# Inverse function on given sets

My question is: Given sets $A$ = {$a_1, a_2$} and B = {$b_1$}, let the function $f$ from $A$ to $B$ be given by the following set of ordered pairs, $f$ = { ($a_1, b_1$), ($a_2, b_1$) }. If $f$ has an inverse function, call it $g$, and write $g$ as a set of ordered pairs. If $f$ does not have an inverse function, explain why it doesn’t.

I was thinking that there cannot be an inverse function because the domain of the inverse function, $g$ = {($b_1, a_1$), ($b_1, a_2$)}, is $b_1$, which is the same and is pointing to different ranges. For a function to exist the domain has to be unique correct?

• Your reasoning is correct but your wording is strained. "The domain of the inverse function g"=> g is not the inverse function and g is not a function at all.. The domain of the relation g is b1. "which is the same" The same as what? "Pointing to different ranges". It's a single value pointing to two values so so the range is {a1,a2} is a single range. Not two different ranges. "the domain has to be unique". {b1} is unique. Dec 11 '15 at 17:43
• Better wording might be. a1 and a2 are different values in the domain of f yet f(a1) and f(a2) are the same value b1. (Such a function by definition is not injective.) Such a function can not have an inverse, g, as g(b1) would be defined to be the value x such that f(x) = b1. As there are two such values, a1 and a2 the definition is ambiguous. (And if we specified one over the other, say g(b1) = a1. Then g(f(a2)) = a1 and not a2 failing the condition that an inverse does invert all values.) Dec 11 '15 at 17:53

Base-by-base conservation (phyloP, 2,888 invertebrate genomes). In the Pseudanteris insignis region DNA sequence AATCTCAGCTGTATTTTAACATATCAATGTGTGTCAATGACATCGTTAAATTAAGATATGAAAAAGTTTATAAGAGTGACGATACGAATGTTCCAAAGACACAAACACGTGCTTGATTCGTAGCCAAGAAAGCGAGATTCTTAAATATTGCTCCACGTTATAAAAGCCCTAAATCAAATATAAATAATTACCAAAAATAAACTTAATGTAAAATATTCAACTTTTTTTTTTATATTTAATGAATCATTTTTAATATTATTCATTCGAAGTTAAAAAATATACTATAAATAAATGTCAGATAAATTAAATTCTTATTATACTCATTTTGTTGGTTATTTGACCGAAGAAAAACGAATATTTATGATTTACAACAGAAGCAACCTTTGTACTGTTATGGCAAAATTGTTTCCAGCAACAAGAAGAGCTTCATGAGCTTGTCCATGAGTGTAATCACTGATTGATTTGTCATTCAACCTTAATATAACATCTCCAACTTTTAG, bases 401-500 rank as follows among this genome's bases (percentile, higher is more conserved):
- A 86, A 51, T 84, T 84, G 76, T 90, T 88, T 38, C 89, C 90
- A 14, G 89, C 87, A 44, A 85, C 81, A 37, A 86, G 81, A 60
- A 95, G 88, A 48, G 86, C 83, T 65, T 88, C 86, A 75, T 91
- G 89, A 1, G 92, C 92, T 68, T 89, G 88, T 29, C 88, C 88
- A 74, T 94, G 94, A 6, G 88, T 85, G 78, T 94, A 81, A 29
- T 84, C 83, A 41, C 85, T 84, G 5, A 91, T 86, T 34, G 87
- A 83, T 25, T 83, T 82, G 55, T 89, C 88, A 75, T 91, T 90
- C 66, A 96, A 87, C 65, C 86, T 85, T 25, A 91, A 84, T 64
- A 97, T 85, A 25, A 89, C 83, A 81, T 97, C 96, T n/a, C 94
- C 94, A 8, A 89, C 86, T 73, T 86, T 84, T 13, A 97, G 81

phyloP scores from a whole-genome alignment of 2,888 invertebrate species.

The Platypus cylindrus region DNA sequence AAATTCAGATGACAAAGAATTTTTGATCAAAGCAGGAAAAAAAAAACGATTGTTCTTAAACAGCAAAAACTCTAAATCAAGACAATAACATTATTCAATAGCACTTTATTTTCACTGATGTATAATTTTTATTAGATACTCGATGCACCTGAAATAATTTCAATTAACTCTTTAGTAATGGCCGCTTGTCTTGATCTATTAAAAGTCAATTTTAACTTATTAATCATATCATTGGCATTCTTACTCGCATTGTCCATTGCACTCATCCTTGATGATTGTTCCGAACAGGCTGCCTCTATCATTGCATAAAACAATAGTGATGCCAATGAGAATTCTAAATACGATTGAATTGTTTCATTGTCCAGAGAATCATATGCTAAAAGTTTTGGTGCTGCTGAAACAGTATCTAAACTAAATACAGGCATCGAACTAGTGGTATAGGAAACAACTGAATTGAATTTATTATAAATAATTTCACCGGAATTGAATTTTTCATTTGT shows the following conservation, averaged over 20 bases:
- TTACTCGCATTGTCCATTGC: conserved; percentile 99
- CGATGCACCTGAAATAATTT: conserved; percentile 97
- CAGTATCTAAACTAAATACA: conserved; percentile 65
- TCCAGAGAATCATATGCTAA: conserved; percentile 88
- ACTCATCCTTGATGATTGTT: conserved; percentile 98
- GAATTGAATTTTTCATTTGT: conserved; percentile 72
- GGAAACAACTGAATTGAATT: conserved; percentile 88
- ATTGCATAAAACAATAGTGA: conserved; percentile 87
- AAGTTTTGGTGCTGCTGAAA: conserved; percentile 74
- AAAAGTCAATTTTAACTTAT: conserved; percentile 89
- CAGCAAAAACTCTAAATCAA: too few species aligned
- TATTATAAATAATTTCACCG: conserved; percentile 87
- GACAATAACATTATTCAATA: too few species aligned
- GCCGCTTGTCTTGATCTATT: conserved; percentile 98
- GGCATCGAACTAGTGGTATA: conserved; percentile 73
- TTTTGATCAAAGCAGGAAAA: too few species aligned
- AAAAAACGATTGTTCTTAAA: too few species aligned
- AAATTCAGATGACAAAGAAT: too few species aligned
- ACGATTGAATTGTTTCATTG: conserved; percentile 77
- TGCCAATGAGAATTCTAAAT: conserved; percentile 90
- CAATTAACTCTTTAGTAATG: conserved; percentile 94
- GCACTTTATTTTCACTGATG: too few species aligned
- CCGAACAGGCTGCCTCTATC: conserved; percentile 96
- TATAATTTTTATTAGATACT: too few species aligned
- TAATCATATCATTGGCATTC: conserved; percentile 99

Your reasoning is basically correct (you need to assume $a_1\neq a_2$ though!)
Your wording is a little bit off though, I believe. The range is the set of all possible values a function has. A single value (like $a_1$ or $a_2$) is just called, well, a value. For example, the range of $f$ is $B$. The domain of a function is again a set: the set of all possible "inputs". In your case, the domain of $f$ is $A$. Calling $g$ an inverse function is a bit troublesome, since it is of course not a function. You can call $g$ the inverse relation of $f$. The convention "Function = Graph" makes every function surjective (onto) by default. So eventually, you want to define functions in the following way: $$f = (A, \{ (a_1,b_1),(a_2,b_1) \}, B)$$ or similarly. Here $f$ is surjective so it does not actually make a difference, but if you had $B = \{b_1,b_2\}$ with $b_1\neq b_2$ it would matter.
If $f$ has an inverse, then $f$ is bijective, hence injective (one-to-one), but $f(a_1)=f(a_2)$ even though $a_1\neq a_2$ (Contradiction).